Also the one that works hard is of integration of the Muslim population into the party polity which America has been able to do quite successfully with all its immigrant groups.

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On terrorism being linked to Muslim population in India

Last updated on: September 9, 2011 14:21 IST
A boy holds a toy gun during an anti-India rally in Kashmir
India's counter-terrorism operations have not been quite successful. When looking at the capacity and talents of intelligence agencies around the world, I don't think anyone has spoken highly about the Indian intelligence agencies. 

As a matter of reporting, India's counter-terrorism operations are not regarded very high. This is an area India has not focused on a great deal.

India has not done good because as it has a large Muslim population, but again India's police force is pathetic. Look at Mumbai -- India's police force is not a police force -- it is a patronage job that is given to people to support communities, they don't know how to police.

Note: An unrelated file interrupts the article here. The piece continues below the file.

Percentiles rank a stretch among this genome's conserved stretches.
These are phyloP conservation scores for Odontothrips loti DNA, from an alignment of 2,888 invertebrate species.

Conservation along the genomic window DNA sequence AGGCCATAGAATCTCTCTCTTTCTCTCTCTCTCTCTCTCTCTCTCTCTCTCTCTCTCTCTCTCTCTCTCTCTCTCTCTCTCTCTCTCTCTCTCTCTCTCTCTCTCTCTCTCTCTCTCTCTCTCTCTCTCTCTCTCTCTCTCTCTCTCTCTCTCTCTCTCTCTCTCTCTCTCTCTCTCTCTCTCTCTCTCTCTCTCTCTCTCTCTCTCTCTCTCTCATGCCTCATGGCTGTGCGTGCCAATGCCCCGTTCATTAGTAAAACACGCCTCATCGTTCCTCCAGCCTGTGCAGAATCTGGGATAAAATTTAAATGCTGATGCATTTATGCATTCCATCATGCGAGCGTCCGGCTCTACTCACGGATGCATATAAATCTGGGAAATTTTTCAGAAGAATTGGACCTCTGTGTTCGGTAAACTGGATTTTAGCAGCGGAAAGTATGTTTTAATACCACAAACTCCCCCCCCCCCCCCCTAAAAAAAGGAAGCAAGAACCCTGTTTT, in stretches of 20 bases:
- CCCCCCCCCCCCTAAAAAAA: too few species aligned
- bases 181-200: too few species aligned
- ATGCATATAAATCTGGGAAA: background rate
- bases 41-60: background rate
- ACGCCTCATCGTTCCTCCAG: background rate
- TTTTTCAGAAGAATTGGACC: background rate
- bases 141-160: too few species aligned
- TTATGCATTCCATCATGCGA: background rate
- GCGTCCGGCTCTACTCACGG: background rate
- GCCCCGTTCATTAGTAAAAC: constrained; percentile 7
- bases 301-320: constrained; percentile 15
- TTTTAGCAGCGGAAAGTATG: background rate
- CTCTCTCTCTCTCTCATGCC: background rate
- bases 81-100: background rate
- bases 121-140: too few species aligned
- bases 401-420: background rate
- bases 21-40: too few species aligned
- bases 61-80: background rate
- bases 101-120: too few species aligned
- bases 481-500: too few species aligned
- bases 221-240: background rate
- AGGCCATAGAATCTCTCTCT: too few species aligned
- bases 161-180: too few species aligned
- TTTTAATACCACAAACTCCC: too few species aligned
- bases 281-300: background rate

The idea that they would reach out to community to find out the radical elements is a stretch. This is one area where modernisation is a very pressing urgency."

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On lessons for India from American experience

Last updated on: September 9, 2011 14:21 IST
New York police in action after the bomb created a scare at Times Square

You need to have a much stronger police force. The reason that the US has a strong police structure is because it has evolved many communities outreach programmes in these years. 

That means they go into the community and know the issues what animate them. When there is a bad element they can find it out, and address the areas of concern. That is to be combined with some sort of toughness for sure.  

Even through this period of depression, crime rates have fallen in every major city. The second factor is integration of these communities. There is a feeling among few elements within the Muslim population that they are the second-class citizens.